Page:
TAMPA — The group seeking to buy the Tampa Bay Lightning seemed to clear one hurdle after presenting their purchase plan to the National Hockey League executive committee this week.
But a memo about the ongoing negotiations raises questions about OK Hockey's financial ability to run the team.
The memo, from Tampa Sports Authority general counsel John Van Voris, suggests OK Hockey is short on cash flow. The group doesn't have the money to assume guarantees in place to repay taxpayer subsidies if the team moves in the next decade.
OK Hockey principals are expecting the current owners, already lending much of the money to them for the $200-million purchase, to continue assuming that guarantee, according to Van Voris' account.
Another option, floated by lawyers negotiating the sale, is having local government forgo the guarantee in exchange for the NHL requiring the new owners to keep the team in Tampa at least seven more years.
That has surprised some representatives of the current ownership. Palace Sports & Entertainment President Tom Wilson said it was assumed OK Hockey would take on that obligation, which could reach nearly $25-million if the team were moved before 2021.
It may just be jockeying among lawyers negotiating the sale, he said, but two things are certain — the new owners have plenty of money to run a first-class team and they intend to stay in Tampa.
He noted that the main principals, movie producer Oren Koules and real estate developer Len Barrie, are young millionaires on the upswing.
"There can't be any concern about that," Wilson said. "They would never get accepted into the NHL without significant financial resources."
Koules declined to comment through a team spokesman, citing an NHL request to refrain from discussing a pending deal.
Palace Sports, headed by Detroit billionaire Bill Davidson, has claimed losses totaling $76-million since buying the team in 1999.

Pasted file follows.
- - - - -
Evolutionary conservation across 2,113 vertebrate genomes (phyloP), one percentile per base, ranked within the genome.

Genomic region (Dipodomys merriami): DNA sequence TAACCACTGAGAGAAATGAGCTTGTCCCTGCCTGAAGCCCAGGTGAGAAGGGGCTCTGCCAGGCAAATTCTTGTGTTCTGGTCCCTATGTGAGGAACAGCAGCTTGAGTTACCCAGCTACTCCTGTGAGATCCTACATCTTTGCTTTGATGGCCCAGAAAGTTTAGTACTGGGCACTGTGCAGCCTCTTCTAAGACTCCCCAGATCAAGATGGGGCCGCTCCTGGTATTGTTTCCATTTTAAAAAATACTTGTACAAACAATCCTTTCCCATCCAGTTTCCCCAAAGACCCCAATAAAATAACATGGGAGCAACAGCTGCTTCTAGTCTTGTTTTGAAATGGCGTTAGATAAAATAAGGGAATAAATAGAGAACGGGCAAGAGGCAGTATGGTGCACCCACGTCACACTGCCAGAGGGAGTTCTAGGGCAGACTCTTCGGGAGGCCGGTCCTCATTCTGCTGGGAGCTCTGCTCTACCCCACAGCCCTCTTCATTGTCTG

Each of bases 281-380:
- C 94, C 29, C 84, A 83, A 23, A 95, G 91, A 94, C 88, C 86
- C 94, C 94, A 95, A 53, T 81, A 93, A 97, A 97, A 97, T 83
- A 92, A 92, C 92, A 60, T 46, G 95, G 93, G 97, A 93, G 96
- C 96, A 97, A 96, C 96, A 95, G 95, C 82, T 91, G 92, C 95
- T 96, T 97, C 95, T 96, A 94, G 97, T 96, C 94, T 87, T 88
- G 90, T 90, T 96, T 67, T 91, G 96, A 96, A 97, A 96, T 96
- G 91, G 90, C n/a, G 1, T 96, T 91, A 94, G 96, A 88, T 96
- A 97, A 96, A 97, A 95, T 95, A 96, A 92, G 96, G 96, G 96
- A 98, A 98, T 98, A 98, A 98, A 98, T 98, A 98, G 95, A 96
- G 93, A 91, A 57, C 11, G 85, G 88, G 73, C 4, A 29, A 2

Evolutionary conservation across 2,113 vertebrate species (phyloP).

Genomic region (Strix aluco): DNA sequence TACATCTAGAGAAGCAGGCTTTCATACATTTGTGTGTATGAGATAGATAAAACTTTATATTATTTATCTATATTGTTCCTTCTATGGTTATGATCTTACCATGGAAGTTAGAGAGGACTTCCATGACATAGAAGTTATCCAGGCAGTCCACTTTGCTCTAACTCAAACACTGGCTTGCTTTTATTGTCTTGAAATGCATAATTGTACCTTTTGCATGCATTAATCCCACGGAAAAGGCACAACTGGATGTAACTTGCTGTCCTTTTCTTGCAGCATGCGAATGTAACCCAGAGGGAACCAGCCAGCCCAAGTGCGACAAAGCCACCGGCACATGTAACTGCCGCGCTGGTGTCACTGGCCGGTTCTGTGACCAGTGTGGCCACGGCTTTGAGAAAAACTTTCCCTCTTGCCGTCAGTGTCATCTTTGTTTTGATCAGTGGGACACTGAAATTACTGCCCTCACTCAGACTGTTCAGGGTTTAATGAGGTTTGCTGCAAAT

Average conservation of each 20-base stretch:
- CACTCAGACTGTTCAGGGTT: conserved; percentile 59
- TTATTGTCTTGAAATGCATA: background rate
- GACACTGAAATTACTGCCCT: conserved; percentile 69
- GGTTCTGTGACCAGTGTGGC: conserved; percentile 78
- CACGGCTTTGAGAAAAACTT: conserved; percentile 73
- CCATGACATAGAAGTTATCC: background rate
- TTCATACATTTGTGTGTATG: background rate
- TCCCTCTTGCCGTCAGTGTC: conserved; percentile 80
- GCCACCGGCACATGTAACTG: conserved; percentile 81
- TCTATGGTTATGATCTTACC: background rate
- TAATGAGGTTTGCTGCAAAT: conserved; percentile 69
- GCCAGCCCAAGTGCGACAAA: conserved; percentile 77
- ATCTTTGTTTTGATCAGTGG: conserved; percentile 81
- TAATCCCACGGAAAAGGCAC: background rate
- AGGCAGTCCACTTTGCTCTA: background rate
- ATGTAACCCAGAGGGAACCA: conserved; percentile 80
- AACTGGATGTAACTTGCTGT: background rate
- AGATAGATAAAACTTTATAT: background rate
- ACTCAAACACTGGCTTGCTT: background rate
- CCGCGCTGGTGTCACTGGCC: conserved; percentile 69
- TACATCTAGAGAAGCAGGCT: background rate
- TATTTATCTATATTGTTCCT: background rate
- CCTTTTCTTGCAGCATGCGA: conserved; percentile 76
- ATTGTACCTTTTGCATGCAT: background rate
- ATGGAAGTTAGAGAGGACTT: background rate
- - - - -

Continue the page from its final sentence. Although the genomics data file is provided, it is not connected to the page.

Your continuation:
Van Voris' memo was prepared as a summary of negotiations for members of the TSA, which plays an oversight role in the Lightning's management of the St. Pete Times Forum, where the team plays. It also paraphrases a conversation between OK Hockey lawyer Glenn West and officials with the county, which owns the arena.
In it, Van Voris says he had been expecting OK Hockey to provide the county financial projections for operating the team. But "Mr. West indicated that there was no point preparing a pro forma financial statement because it would not show a sufficient net worth to justify releasing Palace Sports from its guarantees," Van Voris wrote in the May 21 memo.
He said OK Hockey may instead backstop the guarantee at a future point.
The team is entitled to tap up to $35-million for Times Forum renovations. But it would have to pay back as much as $25-million if the team is moved out of Tampa before 2021. It also would have to pay back as much as $4.5-million in property taxes if the team leaves within seven years.
County Debt Management Director Mike Merrill confirmed the negotiating lawyers have floated the idea of the NHL guaranteeing the team stay in Tampa.
He said he has no intention of recommending the county forfeit the financial guarantees pledged by Palace Sports.
"We have the leverage," he said.
Bill Varian can be reached at firstname.lastname@example.org or (813) 226-3387.